“Developers typically build at the site they’ve chosen, regardless of wildlife concerns,” she said. “We’ve written letters stating the proposed location is likely to have high wildlife impacts … but the projects were constructed (anyway).”
South Dakota Game, Fish and Parks also has guidelines for wind projects, and the agency’s wildlife biologists have provided expert testimony at hearings before the South Dakota Public Utilities Commission, which issues siting permits for wind projects.
The commission carefully considers the input of wildlife experts when issuing rulings and crafting permit conditions, PUC Chairman Gary Hanson said.
Hanson, who has served on the governing board of the National Wind Coordinating Collaborative, is concerned about whooping crane numbers and would not necessarily oppose stricter federal guidelines for siting.
Fed’s plan would fast-track projects
The Interior Department, meanwhile, is developing a plan to fast-track wind projects in the Great Plains by allowing developers to go through the federal permitting process en masse.
The 200-mile-wide development corridor would follow the central flyway of the endangered whooping crane, which has a wild population in the low hundreds, from Canada to the Texas coast.
A consortium of wind energy companies, including Iberdrola Renewables and NextEra Energy Resources, which operate wind farms in South Dakota, would be granted incidental take permits in exchange for offsetting the losses with conservation efforts elsewhere. Fish and Wildlife still is hammering out the details.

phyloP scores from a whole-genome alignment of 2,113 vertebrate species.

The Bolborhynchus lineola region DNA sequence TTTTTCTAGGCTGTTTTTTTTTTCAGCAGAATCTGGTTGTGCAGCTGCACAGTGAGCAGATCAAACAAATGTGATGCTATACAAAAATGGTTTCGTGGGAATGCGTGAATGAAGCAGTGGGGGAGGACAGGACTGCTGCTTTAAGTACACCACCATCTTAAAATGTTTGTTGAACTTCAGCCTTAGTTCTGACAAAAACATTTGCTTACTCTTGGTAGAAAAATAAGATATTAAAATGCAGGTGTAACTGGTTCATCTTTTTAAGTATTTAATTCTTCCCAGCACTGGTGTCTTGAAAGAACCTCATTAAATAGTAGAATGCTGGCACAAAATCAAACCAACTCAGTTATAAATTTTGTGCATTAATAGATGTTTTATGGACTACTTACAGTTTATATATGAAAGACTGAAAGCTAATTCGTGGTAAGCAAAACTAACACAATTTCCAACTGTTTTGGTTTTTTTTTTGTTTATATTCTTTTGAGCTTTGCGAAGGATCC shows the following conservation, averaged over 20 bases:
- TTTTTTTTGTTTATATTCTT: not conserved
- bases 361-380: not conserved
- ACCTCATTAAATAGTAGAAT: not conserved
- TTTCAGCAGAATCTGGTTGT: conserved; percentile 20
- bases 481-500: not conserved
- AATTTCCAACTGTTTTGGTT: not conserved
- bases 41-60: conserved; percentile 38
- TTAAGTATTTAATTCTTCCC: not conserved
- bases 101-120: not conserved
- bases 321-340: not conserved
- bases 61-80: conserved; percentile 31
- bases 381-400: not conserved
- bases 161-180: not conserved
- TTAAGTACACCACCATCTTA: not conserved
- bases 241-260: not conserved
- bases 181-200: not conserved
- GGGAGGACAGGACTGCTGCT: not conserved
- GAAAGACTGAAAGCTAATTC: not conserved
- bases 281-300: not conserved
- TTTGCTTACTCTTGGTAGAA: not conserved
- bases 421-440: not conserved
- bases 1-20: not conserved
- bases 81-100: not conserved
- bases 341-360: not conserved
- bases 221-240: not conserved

Determining bird kill numbers a tough task
Estimates of birds killed at wind installations vary, and federal field agents face numerous obstacles in gathering accurate numbers.
“The (U.S. Fish and Wildlife Service) has no way of obtaining on a regular basis crucial information about birds and bats being killed at these projects,” said Shruti Sharesh, a lawyer at Meyer, Glitzenstein and Crystal, an environmental law firm .
The conservancy group partly blames this problem on confidentiality agreements between wind developers and private wildlife consultants, which can can make data sharing problematic.
In September, the Argus Leader submitted a Freedom of Information Act request to U.S. Fish and Wildlife asking for records of migratory birds killed by power lines or wind energy projects in South Dakota.
The agency returned a packet of investigative reports detailing 15 bird kills in North and South Dakota since 2008, all of them power line strikes.
This doesn’t mean there were no bird strikes or electrocutions prior to 2008, just that they weren’t necessarily entered into the agency’s computer system, said Rich Grosz, the resident agent in charge of the Office of Law Enforcement for the Dakotas.
Until recently, South Dakota had only one or two field agents, and Grosz said the agency is “completely dependent on the public” to notify it of bird electrocutions. In any case, further investigation may show that the bird died from other means, in which case the agency would not pursue an investigation.